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Reply #14: There's a great Rolling Stone article from 2004... [View All]

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starroute Donating Member (1000+ posts) Send PM | Profile | Ignore Wed Dec-27-06 01:13 PM
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14. There's a great Rolling Stone article from 2004...
http://www.rollingstone.com/politics/story/6450422/the_... /

When Gerald Ford succeeded to the presidency, he needed experienced loyalists by his side who were untainted by the Nixon scandal, so he named Rumsfeld his chief of staff. Rumsfeld brought Cheney right along with him into the Oval Office.

The period between August 1974 and November 1976, when Ford lost the election to Jimmy Carter, is essential to understanding George W. Bush's disastrous misjudgments -- and Dick Cheney's role in them. In both cases, Cheney and Rumsfeld played the key role in turning opportunity into chaos. Ford, like Bush later, hadn't been elected president. As he entered office, he was overshadowed by a secretary of state (Kissinger then, Powell later) who was considered incontestably his better. Ford was caught as flat-footed by the fall of Saigon in April 1975 as Bush was by the September 2001 attacks. A better president, with more astute advisers, might have arranged a more orderly ending to the long and divisive war. But instead of heeding the country's desire for honesty and reconciliation, Rumsfeld and Cheney convinced Ford that the way to turn himself into a real president was to stir up crises in international relations while lurching to the right in domestic politics.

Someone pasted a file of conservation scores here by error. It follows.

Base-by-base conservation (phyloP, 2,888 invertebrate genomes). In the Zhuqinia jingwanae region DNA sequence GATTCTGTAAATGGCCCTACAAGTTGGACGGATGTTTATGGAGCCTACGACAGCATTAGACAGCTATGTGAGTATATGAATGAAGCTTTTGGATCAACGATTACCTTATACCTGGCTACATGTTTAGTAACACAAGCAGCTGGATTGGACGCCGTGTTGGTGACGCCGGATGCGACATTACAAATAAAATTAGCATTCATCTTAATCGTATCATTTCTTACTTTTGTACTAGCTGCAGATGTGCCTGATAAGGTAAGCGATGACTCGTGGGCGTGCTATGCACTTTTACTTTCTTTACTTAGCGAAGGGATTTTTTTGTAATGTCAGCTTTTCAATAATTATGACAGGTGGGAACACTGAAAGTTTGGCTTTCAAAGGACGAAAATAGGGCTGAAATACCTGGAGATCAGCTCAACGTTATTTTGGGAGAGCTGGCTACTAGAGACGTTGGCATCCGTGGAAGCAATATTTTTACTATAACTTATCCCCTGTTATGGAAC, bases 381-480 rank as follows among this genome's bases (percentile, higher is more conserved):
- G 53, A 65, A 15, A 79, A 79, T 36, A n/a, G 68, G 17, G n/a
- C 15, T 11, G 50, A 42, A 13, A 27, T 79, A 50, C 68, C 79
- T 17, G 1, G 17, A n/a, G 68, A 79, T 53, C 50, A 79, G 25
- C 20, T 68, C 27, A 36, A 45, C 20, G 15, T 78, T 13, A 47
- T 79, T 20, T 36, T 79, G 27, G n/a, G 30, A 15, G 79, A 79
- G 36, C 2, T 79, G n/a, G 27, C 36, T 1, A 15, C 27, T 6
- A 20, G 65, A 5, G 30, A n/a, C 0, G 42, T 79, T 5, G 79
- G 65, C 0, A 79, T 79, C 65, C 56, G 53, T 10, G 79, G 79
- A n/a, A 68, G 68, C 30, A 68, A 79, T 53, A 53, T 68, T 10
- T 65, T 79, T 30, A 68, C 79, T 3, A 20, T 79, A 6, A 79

Having turned Ford into their instrument, Rumsfeld and Cheney staged a palace coup. They pushed Ford to fire Defense Secretary James Schlesinger, tell Vice President Nelson Rockefeller to look for another job and remove Henry Kissinger from his post as national security adviser. Rumsfeld was named secretary of defense, and Cheney became chief of staff to the president. The Yale dropout and draft dodger was, at the age of thirty-four, the second-most-powerful man in the White House.

As the 1976 election approached, Rumsfeld and Cheney used the immense powers they had arrogated to themselves to persuade Ford to scuttle the Salt II treaty on nuclear-arms control. The move helped Ford turn back Reagan's challenge for the party's nomination -- but at the cost of ceding the heart of the GOP to the New Right. Then, in the presidential election, Jimmy Carter defeated Ford by 2 million votes.

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